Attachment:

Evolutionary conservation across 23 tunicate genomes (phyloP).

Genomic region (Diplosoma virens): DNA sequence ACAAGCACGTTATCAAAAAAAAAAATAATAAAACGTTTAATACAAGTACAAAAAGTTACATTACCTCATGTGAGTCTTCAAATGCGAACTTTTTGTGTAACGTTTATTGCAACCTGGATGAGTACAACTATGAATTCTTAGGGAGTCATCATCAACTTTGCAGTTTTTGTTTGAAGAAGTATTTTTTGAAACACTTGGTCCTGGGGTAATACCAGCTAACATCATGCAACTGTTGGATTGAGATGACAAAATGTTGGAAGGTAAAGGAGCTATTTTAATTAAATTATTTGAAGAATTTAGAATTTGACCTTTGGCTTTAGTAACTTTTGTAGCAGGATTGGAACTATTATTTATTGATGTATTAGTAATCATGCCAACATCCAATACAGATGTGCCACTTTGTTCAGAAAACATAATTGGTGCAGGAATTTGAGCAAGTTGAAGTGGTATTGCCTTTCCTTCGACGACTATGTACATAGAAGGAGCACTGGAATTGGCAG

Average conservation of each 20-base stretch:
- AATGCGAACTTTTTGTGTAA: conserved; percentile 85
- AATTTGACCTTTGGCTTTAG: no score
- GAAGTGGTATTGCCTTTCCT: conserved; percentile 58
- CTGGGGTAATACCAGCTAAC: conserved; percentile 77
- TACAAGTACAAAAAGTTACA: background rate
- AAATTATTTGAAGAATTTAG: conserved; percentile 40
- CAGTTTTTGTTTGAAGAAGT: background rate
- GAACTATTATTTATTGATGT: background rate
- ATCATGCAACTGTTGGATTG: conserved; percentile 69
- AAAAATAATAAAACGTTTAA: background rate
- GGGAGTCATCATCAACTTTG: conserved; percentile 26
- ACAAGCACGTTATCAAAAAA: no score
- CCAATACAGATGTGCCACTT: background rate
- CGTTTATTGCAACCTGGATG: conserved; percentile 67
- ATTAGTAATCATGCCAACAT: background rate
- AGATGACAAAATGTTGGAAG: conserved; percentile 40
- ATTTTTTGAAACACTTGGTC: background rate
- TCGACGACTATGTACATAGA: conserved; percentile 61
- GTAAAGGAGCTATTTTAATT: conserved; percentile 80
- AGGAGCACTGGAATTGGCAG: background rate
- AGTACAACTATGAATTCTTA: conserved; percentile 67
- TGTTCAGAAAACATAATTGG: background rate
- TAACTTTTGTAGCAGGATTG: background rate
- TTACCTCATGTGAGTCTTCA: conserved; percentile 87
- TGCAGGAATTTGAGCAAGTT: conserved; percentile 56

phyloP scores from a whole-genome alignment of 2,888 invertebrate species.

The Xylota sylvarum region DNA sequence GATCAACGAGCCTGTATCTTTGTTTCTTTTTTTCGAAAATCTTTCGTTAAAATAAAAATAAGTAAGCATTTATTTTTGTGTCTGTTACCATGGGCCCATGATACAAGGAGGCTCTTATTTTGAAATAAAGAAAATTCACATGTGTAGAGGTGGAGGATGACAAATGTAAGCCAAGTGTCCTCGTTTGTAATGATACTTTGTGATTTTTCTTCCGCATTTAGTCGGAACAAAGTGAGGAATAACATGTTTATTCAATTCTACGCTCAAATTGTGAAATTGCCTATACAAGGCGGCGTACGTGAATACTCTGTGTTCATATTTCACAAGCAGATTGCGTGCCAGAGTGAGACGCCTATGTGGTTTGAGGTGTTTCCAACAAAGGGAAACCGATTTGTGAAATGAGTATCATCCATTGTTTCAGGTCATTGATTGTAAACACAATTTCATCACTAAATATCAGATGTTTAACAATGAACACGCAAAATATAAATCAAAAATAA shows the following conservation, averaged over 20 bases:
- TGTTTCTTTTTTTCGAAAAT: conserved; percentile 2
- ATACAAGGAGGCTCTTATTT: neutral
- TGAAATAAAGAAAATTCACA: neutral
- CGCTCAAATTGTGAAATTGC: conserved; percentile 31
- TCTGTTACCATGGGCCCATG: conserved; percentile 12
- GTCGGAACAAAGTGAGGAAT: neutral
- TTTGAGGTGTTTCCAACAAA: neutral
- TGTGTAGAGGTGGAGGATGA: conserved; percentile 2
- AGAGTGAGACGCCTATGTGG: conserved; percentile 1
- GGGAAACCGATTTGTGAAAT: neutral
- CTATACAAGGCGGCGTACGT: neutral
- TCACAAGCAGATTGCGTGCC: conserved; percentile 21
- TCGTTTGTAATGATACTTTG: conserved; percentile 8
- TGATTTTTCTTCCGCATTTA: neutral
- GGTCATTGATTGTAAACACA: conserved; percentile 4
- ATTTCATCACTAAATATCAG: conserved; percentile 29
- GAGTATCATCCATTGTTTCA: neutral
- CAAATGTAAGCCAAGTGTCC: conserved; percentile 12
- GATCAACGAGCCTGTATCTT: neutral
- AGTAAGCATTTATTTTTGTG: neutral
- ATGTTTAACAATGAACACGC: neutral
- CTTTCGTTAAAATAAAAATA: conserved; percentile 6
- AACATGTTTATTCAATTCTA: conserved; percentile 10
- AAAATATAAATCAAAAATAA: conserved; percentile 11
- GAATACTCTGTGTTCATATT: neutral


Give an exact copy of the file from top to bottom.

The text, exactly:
Evolutionary conservation across 23 tunicate genomes (phyloP).

Genomic region (Diplosoma virens): DNA sequence ACAAGCACGTTATCAAAAAAAAAAATAATAAAACGTTTAATACAAGTACAAAAAGTTACATTACCTCATGTGAGTCTTCAAATGCGAACTTTTTGTGTAACGTTTATTGCAACCTGGATGAGTACAACTATGAATTCTTAGGGAGTCATCATCAACTTTGCAGTTTTTGTTTGAAGAAGTATTTTTTGAAACACTTGGTCCTGGGGTAATACCAGCTAACATCATGCAACTGTTGGATTGAGATGACAAAATGTTGGAAGGTAAAGGAGCTATTTTAATTAAATTATTTGAAGAATTTAGAATTTGACCTTTGGCTTTAGTAACTTTTGTAGCAGGATTGGAACTATTATTTATTGATGTATTAGTAATCATGCCAACATCCAATACAGATGTGCCACTTTGTTCAGAAAACATAATTGGTGCAGGAATTTGAGCAAGTTGAAGTGGTATTGCCTTTCCTTCGACGACTATGTACATAGAAGGAGCACTGGAATTGGCAG

Average conservation of each 20-base stretch:
- AATGCGAACTTTTTGTGTAA: conserved; percentile 85
- AATTTGACCTTTGGCTTTAG: no score
- GAAGTGGTATTGCCTTTCCT: conserved; percentile 58
- CTGGGGTAATACCAGCTAAC: conserved; percentile 77
- TACAAGTACAAAAAGTTACA: background rate
- AAATTATTTGAAGAATTTAG: conserved; percentile 40
- CAGTTTTTGTTTGAAGAAGT: background rate
- GAACTATTATTTATTGATGT: background rate
- ATCATGCAACTGTTGGATTG: conserved; percentile 69
- AAAAATAATAAAACGTTTAA: background rate
- GGGAGTCATCATCAACTTTG: conserved; percentile 26
- ACAAGCACGTTATCAAAAAA: no score
- CCAATACAGATGTGCCACTT: background rate
- CGTTTATTGCAACCTGGATG: conserved; percentile 67
- ATTAGTAATCATGCCAACAT: background rate
- AGATGACAAAATGTTGGAAG: conserved; percentile 40
- ATTTTTTGAAACACTTGGTC: background rate
- TCGACGACTATGTACATAGA: conserved; percentile 61
- GTAAAGGAGCTATTTTAATT: conserved; percentile 80
- AGGAGCACTGGAATTGGCAG: background rate
- AGTACAACTATGAATTCTTA: conserved; percentile 67
- TGTTCAGAAAACATAATTGG: background rate
- TAACTTTTGTAGCAGGATTG: background rate
- TTACCTCATGTGAGTCTTCA: conserved; percentile 87
- TGCAGGAATTTGAGCAAGTT: conserved; percentile 56

phyloP scores from a whole-genome alignment of 2,888 invertebrate species.

The Xylota sylvarum region DNA sequence GATCAACGAGCCTGTATCTTTGTTTCTTTTTTTCGAAAATCTTTCGTTAAAATAAAAATAAGTAAGCATTTATTTTTGTGTCTGTTACCATGGGCCCATGATACAAGGAGGCTCTTATTTTGAAATAAAGAAAATTCACATGTGTAGAGGTGGAGGATGACAAATGTAAGCCAAGTGTCCTCGTTTGTAATGATACTTTGTGATTTTTCTTCCGCATTTAGTCGGAACAAAGTGAGGAATAACATGTTTATTCAATTCTACGCTCAAATTGTGAAATTGCCTATACAAGGCGGCGTACGTGAATACTCTGTGTTCATATTTCACAAGCAGATTGCGTGCCAGAGTGAGACGCCTATGTGGTTTGAGGTGTTTCCAACAAAGGGAAACCGATTTGTGAAATGAGTATCATCCATTGTTTCAGGTCATTGATTGTAAACACAATTTCATCACTAAATATCAGATGTTTAACAATGAACACGCAAAATATAAATCAAAAATAA shows the following conservation, averaged over 20 bases:
- TGTTTCTTTTTTTCGAAAAT: conserved; percentile 2
- ATACAAGGAGGCTCTTATTT: neutral
- TGAAATAAAGAAAATTCACA: neutral
- CGCTCAAATTGTGAAATTGC: conserved; percentile 31
- TCTGTTACCATGGGCCCATG: conserved; percentile 12
- GTCGGAACAAAGTGAGGAAT: neutral
- TTTGAGGTGTTTCCAACAAA: neutral
- TGTGTAGAGGTGGAGGATGA: conserved; percentile 2
- AGAGTGAGACGCCTATGTGG: conserved; percentile 1
- GGGAAACCGATTTGTGAAAT: neutral
- CTATACAAGGCGGCGTACGT: neutral
- TCACAAGCAGATTGCGTGCC: conserved; percentile 21
- TCGTTTGTAATGATACTTTG: conserved; percentile 8
- TGATTTTTCTTCCGCATTTA: neutral
- GGTCATTGATTGTAAACACA: conserved; percentile 4
- ATTTCATCACTAAATATCAG: conserved; percentile 29
- GAGTATCATCCATTGTTTCA: neutral
- CAAATGTAAGCCAAGTGTCC: conserved; percentile 12
- GATCAACGAGCCTGTATCTT: neutral
- AGTAAGCATTTATTTTTGTG: neutral
- ATGTTTAACAATGAACACGC: neutral
- CTTTCGTTAAAATAAAAATA: conserved; percentile 6
- AACATGTTTATTCAATTCTA: conserved; percentile 10
- AAAATATAAATCAAAAATAA: conserved; percentile 11
- GAATACTCTGTGTTCATATT: neutral